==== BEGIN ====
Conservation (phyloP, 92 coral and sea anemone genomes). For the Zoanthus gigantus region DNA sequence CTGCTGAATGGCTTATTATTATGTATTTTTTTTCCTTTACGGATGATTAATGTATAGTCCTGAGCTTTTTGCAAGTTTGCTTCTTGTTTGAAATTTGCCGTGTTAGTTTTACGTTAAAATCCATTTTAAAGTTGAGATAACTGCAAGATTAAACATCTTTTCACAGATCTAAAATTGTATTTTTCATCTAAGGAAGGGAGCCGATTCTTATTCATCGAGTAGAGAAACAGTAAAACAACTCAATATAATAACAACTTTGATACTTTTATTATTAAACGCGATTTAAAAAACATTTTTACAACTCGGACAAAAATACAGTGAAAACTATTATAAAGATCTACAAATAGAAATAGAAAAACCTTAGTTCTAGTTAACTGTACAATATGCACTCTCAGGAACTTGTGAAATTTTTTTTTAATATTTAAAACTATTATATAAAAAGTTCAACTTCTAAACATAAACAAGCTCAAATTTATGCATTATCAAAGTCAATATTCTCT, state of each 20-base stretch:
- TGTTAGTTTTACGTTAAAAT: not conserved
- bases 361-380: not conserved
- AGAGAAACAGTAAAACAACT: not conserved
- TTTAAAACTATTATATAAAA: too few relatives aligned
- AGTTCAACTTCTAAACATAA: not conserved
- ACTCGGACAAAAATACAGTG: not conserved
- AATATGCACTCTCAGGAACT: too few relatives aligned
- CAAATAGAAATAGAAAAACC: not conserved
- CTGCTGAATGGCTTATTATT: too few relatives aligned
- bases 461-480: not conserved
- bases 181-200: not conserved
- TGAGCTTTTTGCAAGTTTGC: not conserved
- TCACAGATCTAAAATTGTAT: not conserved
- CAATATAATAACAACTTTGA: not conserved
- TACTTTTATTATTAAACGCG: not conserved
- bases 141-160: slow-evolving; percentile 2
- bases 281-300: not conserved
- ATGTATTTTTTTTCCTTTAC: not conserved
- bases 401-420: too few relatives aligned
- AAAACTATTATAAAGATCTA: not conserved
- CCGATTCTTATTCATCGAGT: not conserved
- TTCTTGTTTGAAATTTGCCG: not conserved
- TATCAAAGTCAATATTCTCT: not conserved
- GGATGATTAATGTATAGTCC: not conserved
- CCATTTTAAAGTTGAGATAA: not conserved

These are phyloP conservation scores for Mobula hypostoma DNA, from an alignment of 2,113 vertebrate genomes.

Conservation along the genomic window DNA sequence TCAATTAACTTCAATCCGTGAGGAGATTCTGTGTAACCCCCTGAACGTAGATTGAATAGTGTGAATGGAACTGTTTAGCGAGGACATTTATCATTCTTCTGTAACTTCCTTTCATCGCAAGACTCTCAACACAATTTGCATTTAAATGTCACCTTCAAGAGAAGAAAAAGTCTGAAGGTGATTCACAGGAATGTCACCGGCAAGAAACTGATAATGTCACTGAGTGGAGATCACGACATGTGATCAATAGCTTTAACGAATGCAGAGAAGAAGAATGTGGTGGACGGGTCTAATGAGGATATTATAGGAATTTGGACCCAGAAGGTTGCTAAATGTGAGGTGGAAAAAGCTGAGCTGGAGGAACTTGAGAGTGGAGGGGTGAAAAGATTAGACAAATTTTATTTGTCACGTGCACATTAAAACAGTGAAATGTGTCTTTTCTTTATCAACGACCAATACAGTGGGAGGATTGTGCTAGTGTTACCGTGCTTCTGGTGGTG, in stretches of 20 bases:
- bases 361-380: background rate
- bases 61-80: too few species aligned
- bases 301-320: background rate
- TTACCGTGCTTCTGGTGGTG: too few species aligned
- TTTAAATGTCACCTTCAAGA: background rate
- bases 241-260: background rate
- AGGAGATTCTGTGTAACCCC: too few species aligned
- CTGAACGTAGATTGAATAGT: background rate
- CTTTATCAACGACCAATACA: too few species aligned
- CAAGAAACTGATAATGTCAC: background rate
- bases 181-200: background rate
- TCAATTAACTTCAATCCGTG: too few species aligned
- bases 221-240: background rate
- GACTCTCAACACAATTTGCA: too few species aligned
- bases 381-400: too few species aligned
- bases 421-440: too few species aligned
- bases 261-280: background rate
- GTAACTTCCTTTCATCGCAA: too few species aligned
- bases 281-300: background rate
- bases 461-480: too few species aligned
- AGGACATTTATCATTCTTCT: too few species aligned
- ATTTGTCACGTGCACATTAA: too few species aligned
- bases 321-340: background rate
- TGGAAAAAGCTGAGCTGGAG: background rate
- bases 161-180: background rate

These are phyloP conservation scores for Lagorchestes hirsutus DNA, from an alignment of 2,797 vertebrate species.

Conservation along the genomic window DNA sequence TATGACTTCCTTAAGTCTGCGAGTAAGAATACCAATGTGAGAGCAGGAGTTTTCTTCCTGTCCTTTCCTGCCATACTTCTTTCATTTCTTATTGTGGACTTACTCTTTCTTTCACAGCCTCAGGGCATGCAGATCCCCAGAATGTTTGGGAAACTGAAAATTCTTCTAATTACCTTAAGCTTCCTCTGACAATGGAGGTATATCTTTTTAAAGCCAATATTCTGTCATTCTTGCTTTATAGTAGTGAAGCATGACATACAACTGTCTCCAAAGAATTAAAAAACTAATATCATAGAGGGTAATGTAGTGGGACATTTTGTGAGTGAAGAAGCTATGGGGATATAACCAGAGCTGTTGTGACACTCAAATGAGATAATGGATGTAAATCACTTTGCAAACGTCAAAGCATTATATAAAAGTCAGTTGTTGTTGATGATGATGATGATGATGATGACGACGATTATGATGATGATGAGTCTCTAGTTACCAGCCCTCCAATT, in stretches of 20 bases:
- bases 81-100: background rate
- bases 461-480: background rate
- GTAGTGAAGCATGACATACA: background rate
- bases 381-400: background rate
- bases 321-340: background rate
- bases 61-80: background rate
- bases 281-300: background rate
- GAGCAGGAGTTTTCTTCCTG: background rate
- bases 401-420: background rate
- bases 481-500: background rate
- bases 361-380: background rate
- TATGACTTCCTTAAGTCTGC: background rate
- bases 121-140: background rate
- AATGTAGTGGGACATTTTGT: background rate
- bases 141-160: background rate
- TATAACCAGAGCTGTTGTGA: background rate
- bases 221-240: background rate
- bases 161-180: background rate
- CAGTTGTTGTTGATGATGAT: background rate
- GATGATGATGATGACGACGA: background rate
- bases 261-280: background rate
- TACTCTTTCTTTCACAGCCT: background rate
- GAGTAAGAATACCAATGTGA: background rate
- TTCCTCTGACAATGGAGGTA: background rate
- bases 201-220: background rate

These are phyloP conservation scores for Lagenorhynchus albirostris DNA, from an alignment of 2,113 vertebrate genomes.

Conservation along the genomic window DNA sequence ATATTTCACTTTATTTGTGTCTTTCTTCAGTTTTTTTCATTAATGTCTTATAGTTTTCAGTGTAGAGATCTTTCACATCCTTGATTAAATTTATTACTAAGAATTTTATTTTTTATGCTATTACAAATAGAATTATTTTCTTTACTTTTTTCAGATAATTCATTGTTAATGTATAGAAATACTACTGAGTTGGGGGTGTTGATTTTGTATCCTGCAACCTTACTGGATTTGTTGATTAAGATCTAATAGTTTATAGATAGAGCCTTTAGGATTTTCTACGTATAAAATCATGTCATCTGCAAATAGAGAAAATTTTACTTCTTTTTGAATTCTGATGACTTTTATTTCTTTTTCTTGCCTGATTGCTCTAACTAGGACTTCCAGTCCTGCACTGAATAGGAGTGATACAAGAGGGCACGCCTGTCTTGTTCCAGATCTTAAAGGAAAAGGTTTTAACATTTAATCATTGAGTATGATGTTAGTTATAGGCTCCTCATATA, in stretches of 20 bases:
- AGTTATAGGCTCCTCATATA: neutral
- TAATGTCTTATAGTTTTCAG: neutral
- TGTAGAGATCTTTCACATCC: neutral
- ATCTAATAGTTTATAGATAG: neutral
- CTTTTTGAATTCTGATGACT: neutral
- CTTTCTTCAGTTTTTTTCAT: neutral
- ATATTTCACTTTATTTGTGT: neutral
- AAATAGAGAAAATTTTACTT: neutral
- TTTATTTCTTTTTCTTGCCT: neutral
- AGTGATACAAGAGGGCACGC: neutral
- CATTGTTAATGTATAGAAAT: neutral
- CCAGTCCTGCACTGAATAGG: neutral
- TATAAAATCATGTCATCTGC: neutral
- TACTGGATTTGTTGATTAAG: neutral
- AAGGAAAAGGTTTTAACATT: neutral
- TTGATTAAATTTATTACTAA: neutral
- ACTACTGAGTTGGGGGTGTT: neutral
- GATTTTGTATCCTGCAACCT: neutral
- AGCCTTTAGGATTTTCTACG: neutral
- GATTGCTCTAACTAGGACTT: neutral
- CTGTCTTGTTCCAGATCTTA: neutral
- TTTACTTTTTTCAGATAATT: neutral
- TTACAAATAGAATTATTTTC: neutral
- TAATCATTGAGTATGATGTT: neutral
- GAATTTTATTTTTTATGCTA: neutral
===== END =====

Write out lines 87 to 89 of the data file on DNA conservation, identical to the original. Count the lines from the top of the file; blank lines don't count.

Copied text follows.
- CTTTTTGAATTCTGATGACT: neutral
- CTTTCTTCAGTTTTTTTCAT: neutral
- ATATTTCACTTTATTTGTGT: neutral